# Trigonometry/Spherical

Spherical trigonometry relates to spherical triangles, and trihedral angles. A spherical triangle is a triangle projected on a sphere. Spherical trigonometry has applications in navigation, and astronomy.

## Definitions and explanations[edit | edit source]

A **lune** is a shape on a sphere from one angle merged to an angle on the opposite side of the sphere. It is formed by two circles on a sphere. The area between two lines of longitude on one side of a globe are an example of a lune. A **digon** or a **bi-angle** are other terms for a lune.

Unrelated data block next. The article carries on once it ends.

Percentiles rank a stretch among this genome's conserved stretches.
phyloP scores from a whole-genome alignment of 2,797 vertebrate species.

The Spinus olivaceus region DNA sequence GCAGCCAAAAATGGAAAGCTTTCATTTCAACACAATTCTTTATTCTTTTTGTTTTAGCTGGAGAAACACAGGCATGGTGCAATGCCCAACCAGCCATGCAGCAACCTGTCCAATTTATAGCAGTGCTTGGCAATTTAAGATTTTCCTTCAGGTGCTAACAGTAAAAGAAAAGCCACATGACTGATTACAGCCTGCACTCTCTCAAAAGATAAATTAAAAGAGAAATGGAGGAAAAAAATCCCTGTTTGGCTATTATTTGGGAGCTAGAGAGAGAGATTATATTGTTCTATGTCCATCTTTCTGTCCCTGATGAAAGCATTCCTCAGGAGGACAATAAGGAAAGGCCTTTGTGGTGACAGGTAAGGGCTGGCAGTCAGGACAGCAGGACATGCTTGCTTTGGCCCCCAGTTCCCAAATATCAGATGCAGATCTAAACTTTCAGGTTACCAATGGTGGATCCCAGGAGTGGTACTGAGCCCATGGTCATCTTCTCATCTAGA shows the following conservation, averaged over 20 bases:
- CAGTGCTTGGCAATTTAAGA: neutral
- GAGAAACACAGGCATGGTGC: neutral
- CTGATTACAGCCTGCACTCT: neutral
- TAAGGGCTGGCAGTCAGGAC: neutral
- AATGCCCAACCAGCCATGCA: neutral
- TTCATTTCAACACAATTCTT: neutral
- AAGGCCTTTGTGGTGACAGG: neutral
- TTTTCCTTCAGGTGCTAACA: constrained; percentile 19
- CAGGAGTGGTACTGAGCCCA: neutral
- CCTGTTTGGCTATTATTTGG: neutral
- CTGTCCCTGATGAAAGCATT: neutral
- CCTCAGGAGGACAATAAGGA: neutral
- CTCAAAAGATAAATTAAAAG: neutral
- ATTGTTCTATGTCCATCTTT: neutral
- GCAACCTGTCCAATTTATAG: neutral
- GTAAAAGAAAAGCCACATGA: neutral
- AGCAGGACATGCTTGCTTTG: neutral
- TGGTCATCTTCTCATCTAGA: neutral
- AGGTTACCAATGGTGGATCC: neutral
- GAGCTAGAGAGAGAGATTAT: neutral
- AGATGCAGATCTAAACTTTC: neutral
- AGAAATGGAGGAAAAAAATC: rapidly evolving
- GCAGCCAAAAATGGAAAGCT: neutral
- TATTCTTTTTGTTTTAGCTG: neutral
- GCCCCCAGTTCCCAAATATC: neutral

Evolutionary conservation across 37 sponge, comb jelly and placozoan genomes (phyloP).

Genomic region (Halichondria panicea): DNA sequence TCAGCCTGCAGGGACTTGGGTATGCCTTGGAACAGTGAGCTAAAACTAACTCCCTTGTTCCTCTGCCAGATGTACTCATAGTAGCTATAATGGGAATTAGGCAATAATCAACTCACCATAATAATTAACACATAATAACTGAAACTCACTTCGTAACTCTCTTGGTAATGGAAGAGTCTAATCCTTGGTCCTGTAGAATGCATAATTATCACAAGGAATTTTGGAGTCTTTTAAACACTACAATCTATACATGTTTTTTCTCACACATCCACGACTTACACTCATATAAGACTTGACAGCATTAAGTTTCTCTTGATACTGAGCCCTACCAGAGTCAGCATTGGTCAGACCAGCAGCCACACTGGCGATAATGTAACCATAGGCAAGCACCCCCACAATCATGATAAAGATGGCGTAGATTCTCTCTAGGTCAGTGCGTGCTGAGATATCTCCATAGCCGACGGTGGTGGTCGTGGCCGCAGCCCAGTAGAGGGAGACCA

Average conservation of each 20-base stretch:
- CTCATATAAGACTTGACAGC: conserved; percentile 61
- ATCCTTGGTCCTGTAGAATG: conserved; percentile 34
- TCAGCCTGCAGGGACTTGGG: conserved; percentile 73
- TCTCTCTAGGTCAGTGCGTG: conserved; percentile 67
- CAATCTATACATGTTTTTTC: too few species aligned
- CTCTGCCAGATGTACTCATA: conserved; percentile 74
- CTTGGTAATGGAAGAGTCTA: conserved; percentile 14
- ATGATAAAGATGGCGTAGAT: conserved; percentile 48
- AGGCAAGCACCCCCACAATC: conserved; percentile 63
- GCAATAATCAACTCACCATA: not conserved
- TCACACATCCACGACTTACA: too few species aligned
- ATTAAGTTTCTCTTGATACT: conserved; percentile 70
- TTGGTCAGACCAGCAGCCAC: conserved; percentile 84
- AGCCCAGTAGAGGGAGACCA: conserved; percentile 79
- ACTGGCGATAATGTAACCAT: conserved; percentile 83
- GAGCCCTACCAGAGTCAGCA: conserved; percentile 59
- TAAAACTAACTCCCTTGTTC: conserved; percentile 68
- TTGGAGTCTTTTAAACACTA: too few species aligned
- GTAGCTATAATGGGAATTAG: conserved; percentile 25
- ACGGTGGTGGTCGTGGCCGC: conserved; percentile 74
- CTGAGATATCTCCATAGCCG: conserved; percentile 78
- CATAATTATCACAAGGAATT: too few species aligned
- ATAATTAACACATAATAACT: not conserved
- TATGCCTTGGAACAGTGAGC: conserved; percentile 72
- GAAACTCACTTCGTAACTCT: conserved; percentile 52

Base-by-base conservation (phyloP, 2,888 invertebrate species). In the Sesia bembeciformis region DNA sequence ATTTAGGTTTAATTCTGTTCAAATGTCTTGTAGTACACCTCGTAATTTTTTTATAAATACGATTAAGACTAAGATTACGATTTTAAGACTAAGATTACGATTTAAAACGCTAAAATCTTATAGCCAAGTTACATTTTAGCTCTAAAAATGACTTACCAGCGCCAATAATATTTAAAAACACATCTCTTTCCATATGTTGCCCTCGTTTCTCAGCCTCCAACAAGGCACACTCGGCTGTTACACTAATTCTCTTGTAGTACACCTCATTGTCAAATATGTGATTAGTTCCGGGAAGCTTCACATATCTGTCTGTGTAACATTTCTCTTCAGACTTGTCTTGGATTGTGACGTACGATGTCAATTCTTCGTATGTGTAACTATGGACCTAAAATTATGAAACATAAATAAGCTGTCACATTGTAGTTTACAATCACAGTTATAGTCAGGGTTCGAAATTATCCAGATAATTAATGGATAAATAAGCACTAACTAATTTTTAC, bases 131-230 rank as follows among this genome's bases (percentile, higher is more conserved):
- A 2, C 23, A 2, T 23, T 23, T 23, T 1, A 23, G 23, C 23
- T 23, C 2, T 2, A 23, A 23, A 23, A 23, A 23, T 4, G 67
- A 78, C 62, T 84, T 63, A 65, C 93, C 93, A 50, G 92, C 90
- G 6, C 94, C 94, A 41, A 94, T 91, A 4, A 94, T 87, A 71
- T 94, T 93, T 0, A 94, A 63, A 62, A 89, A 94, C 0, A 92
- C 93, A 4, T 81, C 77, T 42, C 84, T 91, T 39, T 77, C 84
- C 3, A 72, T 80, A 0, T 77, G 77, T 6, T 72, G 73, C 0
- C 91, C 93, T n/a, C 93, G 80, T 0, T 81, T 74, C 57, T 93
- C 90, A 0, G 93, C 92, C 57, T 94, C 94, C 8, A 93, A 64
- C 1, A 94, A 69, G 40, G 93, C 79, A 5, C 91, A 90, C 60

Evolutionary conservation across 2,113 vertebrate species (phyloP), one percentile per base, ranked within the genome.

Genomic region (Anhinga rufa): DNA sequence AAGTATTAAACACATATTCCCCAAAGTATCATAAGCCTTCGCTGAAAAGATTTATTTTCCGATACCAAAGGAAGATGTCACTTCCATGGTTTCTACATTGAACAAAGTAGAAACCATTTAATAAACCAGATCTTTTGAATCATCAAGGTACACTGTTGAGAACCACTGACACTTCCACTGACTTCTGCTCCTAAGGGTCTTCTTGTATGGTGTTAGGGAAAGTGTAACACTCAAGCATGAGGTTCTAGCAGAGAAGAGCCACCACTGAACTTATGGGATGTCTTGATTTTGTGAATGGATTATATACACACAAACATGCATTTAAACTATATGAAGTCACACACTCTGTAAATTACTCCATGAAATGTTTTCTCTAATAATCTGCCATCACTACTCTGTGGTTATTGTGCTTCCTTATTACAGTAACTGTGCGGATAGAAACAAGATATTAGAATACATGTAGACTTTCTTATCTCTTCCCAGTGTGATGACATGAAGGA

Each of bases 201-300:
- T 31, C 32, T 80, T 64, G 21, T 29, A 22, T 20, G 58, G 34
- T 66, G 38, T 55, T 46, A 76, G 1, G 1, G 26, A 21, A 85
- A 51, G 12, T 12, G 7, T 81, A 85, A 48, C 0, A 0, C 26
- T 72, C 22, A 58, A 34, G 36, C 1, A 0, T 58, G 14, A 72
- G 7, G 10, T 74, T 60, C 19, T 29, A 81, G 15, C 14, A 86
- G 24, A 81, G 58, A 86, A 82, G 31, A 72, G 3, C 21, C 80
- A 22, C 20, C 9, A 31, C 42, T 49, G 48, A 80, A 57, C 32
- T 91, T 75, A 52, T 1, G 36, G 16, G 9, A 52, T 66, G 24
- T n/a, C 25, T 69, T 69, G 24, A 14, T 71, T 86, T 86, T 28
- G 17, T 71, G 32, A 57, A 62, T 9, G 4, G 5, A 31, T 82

A lune is composed of two spherical triangles, when split in half equidistant from each angle. These two congruent spherical triangles are called **colunar triangles**.

Unlike plane trigonometry, in spherical trigonometry it is possible for a spherical triangle to have up to three obtuse or right angles.

A **birectangular triangle** has two right angles.

A **trirectangular triangle** has three right angles.

**Polar triangle** are triangles with angles at the center of the sphere, and they are in relation to spherical triangles.

## References[edit | edit source]

- Moritz, Robert (1913),
*A Text-book on Spherical Trigonometry*(First ed.), New York: John Wiley and Sons *Wikipedia: Spherical Trigonometry*